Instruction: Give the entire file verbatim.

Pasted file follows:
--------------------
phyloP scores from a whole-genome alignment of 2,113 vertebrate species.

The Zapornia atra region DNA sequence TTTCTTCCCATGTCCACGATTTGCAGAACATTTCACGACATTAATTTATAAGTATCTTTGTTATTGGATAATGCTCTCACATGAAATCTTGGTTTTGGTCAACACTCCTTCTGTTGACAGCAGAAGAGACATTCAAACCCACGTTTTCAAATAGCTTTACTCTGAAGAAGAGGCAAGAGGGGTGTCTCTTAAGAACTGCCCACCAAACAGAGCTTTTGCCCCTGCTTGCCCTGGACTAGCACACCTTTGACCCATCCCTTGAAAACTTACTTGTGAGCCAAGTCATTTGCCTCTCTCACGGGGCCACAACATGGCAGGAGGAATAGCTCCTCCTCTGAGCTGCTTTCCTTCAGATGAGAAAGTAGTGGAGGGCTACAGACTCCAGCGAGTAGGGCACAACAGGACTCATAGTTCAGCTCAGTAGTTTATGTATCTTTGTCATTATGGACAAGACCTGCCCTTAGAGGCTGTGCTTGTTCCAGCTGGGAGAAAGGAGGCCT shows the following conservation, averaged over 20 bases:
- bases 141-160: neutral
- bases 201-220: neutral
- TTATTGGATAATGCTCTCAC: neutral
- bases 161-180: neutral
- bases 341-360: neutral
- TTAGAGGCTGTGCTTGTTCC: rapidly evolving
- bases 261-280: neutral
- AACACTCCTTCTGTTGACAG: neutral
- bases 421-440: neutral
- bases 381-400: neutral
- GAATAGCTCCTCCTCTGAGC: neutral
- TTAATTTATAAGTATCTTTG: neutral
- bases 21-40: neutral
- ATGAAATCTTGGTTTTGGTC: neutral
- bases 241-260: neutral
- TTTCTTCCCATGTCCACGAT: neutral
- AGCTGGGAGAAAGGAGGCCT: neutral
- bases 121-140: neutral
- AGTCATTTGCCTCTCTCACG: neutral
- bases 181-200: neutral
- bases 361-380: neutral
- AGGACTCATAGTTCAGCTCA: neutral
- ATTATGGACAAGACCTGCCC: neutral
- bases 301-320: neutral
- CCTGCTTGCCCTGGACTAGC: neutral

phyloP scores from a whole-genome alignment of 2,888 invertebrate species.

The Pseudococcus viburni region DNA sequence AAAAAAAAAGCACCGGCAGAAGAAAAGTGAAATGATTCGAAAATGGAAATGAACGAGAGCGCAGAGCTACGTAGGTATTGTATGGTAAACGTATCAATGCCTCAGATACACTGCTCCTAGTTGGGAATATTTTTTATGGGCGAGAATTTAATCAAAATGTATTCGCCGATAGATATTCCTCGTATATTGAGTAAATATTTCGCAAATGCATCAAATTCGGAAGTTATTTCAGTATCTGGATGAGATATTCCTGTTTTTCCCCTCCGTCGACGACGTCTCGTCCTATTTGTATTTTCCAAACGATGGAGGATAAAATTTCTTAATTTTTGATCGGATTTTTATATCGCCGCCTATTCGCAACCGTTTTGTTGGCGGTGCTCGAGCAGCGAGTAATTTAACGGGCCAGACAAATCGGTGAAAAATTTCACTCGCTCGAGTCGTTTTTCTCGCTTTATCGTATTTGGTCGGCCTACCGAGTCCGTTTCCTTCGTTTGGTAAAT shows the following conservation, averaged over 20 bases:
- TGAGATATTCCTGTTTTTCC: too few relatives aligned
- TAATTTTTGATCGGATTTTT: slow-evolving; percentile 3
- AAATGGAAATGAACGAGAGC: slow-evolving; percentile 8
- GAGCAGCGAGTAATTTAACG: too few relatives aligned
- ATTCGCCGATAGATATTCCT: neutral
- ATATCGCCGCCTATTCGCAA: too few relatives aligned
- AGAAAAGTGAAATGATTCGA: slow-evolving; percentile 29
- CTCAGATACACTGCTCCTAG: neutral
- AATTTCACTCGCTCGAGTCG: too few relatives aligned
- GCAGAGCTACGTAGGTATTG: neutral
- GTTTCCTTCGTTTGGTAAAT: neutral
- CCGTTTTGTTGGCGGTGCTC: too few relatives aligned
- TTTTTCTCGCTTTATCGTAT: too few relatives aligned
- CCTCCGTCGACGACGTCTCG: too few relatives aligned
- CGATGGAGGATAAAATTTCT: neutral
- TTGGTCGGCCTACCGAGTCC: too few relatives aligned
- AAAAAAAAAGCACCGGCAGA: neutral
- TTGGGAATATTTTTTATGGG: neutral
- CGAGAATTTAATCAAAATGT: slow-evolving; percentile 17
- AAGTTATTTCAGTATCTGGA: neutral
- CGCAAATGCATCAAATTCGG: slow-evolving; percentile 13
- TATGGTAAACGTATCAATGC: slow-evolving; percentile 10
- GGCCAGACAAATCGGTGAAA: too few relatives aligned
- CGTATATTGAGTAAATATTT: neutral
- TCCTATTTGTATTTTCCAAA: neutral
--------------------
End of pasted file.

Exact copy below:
phyloP scores from a whole-genome alignment of 2,113 vertebrate species.

The Zapornia atra region DNA sequence TTTCTTCCCATGTCCACGATTTGCAGAACATTTCACGACATTAATTTATAAGTATCTTTGTTATTGGATAATGCTCTCACATGAAATCTTGGTTTTGGTCAACACTCCTTCTGTTGACAGCAGAAGAGACATTCAAACCCACGTTTTCAAATAGCTTTACTCTGAAGAAGAGGCAAGAGGGGTGTCTCTTAAGAACTGCCCACCAAACAGAGCTTTTGCCCCTGCTTGCCCTGGACTAGCACACCTTTGACCCATCCCTTGAAAACTTACTTGTGAGCCAAGTCATTTGCCTCTCTCACGGGGCCACAACATGGCAGGAGGAATAGCTCCTCCTCTGAGCTGCTTTCCTTCAGATGAGAAAGTAGTGGAGGGCTACAGACTCCAGCGAGTAGGGCACAACAGGACTCATAGTTCAGCTCAGTAGTTTATGTATCTTTGTCATTATGGACAAGACCTGCCCTTAGAGGCTGTGCTTGTTCCAGCTGGGAGAAAGGAGGCCT shows the following conservation, averaged over 20 bases:
- bases 141-160: neutral
- bases 201-220: neutral
- TTATTGGATAATGCTCTCAC: neutral
- bases 161-180: neutral
- bases 341-360: neutral
- TTAGAGGCTGTGCTTGTTCC: rapidly evolving
- bases 261-280: neutral
- AACACTCCTTCTGTTGACAG: neutral
- bases 421-440: neutral
- bases 381-400: neutral
- GAATAGCTCCTCCTCTGAGC: neutral
- TTAATTTATAAGTATCTTTG: neutral
- bases 21-40: neutral
- ATGAAATCTTGGTTTTGGTC: neutral
- bases 241-260: neutral
- TTTCTTCCCATGTCCACGAT: neutral
- AGCTGGGAGAAAGGAGGCCT: neutral
- bases 121-140: neutral
- AGTCATTTGCCTCTCTCACG: neutral
- bases 181-200: neutral
- bases 361-380: neutral
- AGGACTCATAGTTCAGCTCA: neutral
- ATTATGGACAAGACCTGCCC: neutral
- bases 301-320: neutral
- CCTGCTTGCCCTGGACTAGC: neutral

phyloP scores from a whole-genome alignment of 2,888 invertebrate species.

The Pseudococcus viburni region DNA sequence AAAAAAAAAGCACCGGCAGAAGAAAAGTGAAATGATTCGAAAATGGAAATGAACGAGAGCGCAGAGCTACGTAGGTATTGTATGGTAAACGTATCAATGCCTCAGATACACTGCTCCTAGTTGGGAATATTTTTTATGGGCGAGAATTTAATCAAAATGTATTCGCCGATAGATATTCCTCGTATATTGAGTAAATATTTCGCAAATGCATCAAATTCGGAAGTTATTTCAGTATCTGGATGAGATATTCCTGTTTTTCCCCTCCGTCGACGACGTCTCGTCCTATTTGTATTTTCCAAACGATGGAGGATAAAATTTCTTAATTTTTGATCGGATTTTTATATCGCCGCCTATTCGCAACCGTTTTGTTGGCGGTGCTCGAGCAGCGAGTAATTTAACGGGCCAGACAAATCGGTGAAAAATTTCACTCGCTCGAGTCGTTTTTCTCGCTTTATCGTATTTGGTCGGCCTACCGAGTCCGTTTCCTTCGTTTGGTAAAT shows the following conservation, averaged over 20 bases:
- TGAGATATTCCTGTTTTTCC: too few relatives aligned
- TAATTTTTGATCGGATTTTT: slow-evolving; percentile 3
- AAATGGAAATGAACGAGAGC: slow-evolving; percentile 8
- GAGCAGCGAGTAATTTAACG: too few relatives aligned
- ATTCGCCGATAGATATTCCT: neutral
- ATATCGCCGCCTATTCGCAA: too few relatives aligned
- AGAAAAGTGAAATGATTCGA: slow-evolving; percentile 29
- CTCAGATACACTGCTCCTAG: neutral
- AATTTCACTCGCTCGAGTCG: too few relatives aligned
- GCAGAGCTACGTAGGTATTG: neutral
- GTTTCCTTCGTTTGGTAAAT: neutral
- CCGTTTTGTTGGCGGTGCTC: too few relatives aligned
- TTTTTCTCGCTTTATCGTAT: too few relatives aligned
- CCTCCGTCGACGACGTCTCG: too few relatives aligned
- CGATGGAGGATAAAATTTCT: neutral
- TTGGTCGGCCTACCGAGTCC: too few relatives aligned
- AAAAAAAAAGCACCGGCAGA: neutral
- TTGGGAATATTTTTTATGGG: neutral
- CGAGAATTTAATCAAAATGT: slow-evolving; percentile 17
- AAGTTATTTCAGTATCTGGA: neutral
- CGCAAATGCATCAAATTCGG: slow-evolving; percentile 13
- TATGGTAAACGTATCAATGC: slow-evolving; percentile 10
- GGCCAGACAAATCGGTGAAA: too few relatives aligned
- CGTATATTGAGTAAATATTT: neutral
- TCCTATTTGTATTTTCCAAA: neutral